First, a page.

“I said I was sorry” or “I’m sorry for doing that to you,” are good things to say when we feel we’ve done wrong to someone else, right?
Well, we are told this because we ourselves are told “sorry” almost daily. Well I say, not anymore.
Saying sorry has turned into a passive phrase. How many times do we ask “how are you doing” to others? In reality we are trying to fill silence when we run into people we know or don’t know. How crazy is that?
No worries though, I believe there is a secret sauce to this apologizing stuff without saying the “S” word.
Take a moment and think about it. Saying sorry is literally saying “I’m a sorry person.” I will be the first to tell you that YOU are not a sorry person, you are actually quite the opposite.
You decided to drop your guard for a moment and let someone in. In fact, you are an honorable person because you want to apologize.
Apologizing is an art.
Painting a picture requires a few steps so you can get what’s on your mind and put it on a piece of paper. Apologizing is taking a few extra steps and letting someone know you care about them and are willing to be vulnerable for a moment.
Take a few moments and review what’s in the secret sauce of apologizing.
Step 1: Understanding that you’ve wronged someone.
Take it from me, I am sure I’ve wronged many people and gave sucky apologies because all I said was “I’m sorry.”
Or worse, maybe I’ve said “I’m sorry, but…” which defeats the purpose of saying sorry in the first place. Giving someone an excuse for your sorriness does not make it look pretty.
Understand and acknowledge that you’ve wronged this person and own up to it. Do this without any excuse, no matter how good it may sound.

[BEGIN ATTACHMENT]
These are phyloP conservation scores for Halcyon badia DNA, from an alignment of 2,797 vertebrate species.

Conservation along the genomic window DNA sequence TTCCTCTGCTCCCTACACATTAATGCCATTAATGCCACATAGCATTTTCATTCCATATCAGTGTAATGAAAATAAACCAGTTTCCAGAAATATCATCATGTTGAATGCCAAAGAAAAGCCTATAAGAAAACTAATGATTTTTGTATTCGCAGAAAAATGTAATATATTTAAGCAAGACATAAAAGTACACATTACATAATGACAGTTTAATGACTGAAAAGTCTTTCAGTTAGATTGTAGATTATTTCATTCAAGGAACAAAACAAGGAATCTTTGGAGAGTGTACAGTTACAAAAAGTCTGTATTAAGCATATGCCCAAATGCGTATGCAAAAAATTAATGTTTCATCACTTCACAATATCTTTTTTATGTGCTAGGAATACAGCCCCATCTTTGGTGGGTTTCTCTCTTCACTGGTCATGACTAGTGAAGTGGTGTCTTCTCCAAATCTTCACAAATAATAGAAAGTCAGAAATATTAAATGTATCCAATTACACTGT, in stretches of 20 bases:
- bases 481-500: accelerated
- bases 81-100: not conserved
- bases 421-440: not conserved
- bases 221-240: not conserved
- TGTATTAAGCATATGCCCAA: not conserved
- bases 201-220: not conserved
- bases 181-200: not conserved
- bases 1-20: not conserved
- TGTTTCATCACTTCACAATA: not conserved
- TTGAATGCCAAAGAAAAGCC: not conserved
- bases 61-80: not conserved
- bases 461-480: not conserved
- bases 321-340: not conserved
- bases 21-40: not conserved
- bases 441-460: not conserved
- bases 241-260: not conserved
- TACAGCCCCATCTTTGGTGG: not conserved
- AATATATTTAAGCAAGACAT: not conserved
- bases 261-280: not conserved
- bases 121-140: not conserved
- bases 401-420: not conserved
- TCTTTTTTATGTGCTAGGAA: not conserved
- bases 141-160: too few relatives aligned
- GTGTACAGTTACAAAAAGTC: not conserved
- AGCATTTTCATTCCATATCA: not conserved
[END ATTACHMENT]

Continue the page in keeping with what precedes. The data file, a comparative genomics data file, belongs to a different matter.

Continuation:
Step 2: Don’t feel bad for them, understand with them.
Ever heard of the words empathy and sympathy used in the same sentence? Sympathy is feeling bad for someone while empathy is understanding the bad with them.
In other words, stick it out with empathy because it lets the person know that you are doing your best to understand the pain you may have put them through.
Let them know that if anyone were to wrong you as you wronged them, it would suck, hurt, feel terrible, make you mad or (input feeling here).
Put yourself in their situation and tell them your feelings. They may appreciate it.
Step 3: Don’t tell them what you won’t do.
I cannot tell you how much I’ve heard “I won’t do it ever again…,” and I can see the goodness in others’ hearts when I do hear that, but something important is missing.
Besides telling your friend, partner or whoever that you won’t do it ever again, tell them what you will do from now on.
Create a plan that will help this person understand that you are serious about not doing it again. Show them with ideas, examples or anything that will help you both with this change.
It simply isn’t enough to say you won’t do something again, it may be better to tie in some action.
Step 4: Bringing it home.
Once you’ve completed the first 3 steps, you are ready to bring it home! In other words, take what you’ve learned from here and try it out with this person you’ve wronged.
Heck, let them know you are trying something new, they may appreciate it and see you are trying hard.
The point of bringing it home is to maintain what you will do so that you will no longer have to be “sorry” for your actions.
Because saying sorry is just not enough anymore, taking action lets both you and the other person or persons know that you are serious, care for them and most importantly, a human that makes mistakes but is willing to own up and change.